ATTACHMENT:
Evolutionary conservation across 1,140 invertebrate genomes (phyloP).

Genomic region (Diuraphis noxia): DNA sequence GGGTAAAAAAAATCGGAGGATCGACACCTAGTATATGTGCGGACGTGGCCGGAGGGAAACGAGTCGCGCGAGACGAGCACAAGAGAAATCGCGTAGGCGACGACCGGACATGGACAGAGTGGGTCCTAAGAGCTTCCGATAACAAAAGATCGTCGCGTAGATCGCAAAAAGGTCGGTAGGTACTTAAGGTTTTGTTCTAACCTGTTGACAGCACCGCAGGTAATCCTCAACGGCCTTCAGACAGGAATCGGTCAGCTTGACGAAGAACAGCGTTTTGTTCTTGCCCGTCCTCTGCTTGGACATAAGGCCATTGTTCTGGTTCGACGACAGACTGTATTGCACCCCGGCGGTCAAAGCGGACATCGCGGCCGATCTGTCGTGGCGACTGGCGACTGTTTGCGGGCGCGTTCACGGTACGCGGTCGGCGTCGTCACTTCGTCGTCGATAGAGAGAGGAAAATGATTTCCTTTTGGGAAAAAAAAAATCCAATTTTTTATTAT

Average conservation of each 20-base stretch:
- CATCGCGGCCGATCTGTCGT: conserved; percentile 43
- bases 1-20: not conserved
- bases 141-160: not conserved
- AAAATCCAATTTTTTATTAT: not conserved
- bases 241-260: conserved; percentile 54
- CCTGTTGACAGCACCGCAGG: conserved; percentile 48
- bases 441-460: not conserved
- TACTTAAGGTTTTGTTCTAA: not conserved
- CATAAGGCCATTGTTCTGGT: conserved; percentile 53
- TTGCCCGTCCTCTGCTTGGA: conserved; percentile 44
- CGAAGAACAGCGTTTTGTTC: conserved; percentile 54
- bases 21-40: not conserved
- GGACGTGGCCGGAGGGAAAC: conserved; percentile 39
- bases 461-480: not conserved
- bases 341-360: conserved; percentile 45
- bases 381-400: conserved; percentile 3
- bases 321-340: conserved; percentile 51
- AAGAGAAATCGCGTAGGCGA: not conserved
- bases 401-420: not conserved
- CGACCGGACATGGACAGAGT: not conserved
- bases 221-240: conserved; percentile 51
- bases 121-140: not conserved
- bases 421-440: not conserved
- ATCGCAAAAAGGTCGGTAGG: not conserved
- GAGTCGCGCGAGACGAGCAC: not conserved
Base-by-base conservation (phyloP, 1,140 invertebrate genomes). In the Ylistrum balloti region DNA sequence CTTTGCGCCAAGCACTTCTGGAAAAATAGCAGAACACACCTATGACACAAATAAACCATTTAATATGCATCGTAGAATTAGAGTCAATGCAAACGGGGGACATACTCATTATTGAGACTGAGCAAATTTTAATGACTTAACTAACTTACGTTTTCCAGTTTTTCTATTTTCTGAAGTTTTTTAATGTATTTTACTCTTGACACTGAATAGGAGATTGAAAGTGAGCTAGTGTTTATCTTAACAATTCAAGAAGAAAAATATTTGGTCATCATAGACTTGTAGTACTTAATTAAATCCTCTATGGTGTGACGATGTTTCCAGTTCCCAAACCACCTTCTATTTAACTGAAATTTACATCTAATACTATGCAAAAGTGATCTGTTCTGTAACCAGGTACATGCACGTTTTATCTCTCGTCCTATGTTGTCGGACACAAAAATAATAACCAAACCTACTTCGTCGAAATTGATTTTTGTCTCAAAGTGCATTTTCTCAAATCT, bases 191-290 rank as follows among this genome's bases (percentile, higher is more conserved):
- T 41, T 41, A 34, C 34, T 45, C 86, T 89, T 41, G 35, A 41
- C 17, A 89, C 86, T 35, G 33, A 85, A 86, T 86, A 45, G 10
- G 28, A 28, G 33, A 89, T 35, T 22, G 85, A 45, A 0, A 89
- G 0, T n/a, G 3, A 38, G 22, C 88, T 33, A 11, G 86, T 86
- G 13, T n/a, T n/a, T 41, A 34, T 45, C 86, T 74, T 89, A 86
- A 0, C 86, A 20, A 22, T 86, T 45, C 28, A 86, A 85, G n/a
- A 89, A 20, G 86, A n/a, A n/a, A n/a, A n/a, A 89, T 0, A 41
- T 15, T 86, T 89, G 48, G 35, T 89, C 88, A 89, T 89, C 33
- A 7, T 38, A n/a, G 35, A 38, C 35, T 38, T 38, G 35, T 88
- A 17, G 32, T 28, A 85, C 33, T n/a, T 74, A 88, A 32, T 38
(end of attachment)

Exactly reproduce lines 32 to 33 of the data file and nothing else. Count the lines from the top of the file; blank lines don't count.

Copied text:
- G 28, A 28, G 33, A 89, T 35, T 22, G 85, A 45, A 0, A 89
- G 0, T n/a, G 3, A 38, G 22, C 88, T 33, A 11, G 86, T 86